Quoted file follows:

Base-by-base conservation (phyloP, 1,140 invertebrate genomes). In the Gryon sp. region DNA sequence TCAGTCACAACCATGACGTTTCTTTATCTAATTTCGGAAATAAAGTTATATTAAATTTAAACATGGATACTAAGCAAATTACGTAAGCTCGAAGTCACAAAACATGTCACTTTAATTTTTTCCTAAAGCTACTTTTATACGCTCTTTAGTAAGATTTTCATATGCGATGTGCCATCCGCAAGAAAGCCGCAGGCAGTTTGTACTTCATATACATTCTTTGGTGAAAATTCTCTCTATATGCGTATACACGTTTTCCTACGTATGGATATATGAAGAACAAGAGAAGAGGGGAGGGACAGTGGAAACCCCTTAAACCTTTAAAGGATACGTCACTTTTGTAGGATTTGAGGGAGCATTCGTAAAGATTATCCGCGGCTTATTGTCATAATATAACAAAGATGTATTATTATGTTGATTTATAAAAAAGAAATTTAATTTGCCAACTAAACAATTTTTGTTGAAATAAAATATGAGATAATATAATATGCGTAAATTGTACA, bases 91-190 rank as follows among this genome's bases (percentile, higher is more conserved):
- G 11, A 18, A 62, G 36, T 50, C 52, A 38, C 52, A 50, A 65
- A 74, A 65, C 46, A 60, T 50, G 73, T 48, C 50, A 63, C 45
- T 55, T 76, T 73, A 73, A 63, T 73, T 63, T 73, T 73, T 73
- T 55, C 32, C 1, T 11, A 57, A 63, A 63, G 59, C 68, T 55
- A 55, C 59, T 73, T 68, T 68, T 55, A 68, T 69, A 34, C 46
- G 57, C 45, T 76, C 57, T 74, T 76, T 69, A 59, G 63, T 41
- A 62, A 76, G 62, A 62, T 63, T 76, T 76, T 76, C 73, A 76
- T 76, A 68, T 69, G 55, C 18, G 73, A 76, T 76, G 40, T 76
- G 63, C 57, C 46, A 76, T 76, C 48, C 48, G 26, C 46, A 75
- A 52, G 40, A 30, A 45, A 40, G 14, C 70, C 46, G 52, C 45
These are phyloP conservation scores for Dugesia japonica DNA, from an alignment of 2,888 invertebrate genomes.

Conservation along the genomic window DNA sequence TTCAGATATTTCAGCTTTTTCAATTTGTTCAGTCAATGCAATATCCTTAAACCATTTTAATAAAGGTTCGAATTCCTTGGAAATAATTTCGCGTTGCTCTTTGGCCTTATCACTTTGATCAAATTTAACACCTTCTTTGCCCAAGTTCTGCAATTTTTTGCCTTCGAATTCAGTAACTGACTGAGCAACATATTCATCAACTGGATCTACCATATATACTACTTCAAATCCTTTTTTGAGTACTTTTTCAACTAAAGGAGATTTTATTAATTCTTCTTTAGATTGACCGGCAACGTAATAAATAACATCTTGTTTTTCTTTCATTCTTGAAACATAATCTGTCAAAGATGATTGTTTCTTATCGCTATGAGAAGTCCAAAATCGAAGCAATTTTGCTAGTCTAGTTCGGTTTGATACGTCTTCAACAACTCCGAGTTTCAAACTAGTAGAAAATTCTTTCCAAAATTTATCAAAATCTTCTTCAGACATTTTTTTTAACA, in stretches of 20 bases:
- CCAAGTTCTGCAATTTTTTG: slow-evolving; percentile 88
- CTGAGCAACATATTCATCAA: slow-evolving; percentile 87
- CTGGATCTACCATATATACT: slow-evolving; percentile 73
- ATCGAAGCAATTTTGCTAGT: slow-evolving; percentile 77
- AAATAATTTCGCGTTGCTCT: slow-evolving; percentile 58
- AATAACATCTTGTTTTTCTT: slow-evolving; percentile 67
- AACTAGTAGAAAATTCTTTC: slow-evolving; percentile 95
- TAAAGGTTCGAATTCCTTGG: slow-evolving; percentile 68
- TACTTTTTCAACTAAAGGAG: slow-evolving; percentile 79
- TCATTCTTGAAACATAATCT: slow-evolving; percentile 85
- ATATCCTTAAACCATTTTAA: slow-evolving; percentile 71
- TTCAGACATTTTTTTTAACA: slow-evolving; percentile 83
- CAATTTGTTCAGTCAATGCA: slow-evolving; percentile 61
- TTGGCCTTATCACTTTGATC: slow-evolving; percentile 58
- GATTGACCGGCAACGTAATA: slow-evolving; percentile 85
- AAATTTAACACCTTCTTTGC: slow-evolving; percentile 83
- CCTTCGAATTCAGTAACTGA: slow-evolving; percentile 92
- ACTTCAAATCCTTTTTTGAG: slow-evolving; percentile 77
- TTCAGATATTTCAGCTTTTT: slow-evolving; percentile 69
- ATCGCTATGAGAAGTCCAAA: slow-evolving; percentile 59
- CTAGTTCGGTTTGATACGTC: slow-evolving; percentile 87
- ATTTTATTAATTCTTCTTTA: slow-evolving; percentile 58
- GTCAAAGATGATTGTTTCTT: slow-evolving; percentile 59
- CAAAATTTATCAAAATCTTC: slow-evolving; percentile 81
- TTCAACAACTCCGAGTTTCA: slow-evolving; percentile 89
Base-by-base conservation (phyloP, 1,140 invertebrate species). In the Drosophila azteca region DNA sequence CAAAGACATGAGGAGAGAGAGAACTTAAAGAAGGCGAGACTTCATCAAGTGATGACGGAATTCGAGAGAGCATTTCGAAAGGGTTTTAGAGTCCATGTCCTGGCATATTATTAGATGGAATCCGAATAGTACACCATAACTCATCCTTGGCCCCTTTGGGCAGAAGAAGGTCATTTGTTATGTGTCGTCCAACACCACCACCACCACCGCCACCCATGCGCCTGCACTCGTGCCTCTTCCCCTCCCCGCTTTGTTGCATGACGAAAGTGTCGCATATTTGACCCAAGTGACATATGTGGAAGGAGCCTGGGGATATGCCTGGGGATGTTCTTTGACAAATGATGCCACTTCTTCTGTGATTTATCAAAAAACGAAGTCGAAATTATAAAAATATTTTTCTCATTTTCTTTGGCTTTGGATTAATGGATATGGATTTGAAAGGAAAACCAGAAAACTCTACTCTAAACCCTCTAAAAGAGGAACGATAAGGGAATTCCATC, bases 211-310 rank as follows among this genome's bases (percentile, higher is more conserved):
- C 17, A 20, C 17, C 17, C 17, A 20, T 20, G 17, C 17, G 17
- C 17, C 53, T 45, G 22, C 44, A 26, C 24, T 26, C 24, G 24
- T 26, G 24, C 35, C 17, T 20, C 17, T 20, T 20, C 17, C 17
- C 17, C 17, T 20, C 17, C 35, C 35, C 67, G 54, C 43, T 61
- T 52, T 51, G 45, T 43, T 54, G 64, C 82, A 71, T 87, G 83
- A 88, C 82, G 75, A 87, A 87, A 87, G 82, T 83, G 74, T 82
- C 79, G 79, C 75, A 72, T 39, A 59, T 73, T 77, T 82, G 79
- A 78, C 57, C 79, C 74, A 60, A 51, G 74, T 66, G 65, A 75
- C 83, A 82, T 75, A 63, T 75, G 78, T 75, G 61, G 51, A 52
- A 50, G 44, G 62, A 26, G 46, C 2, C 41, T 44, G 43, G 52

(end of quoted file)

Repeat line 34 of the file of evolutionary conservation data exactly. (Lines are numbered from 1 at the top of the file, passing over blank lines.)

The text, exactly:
- CTAGTTCGGTTTGATACGTC: slow-evolving; percentile 87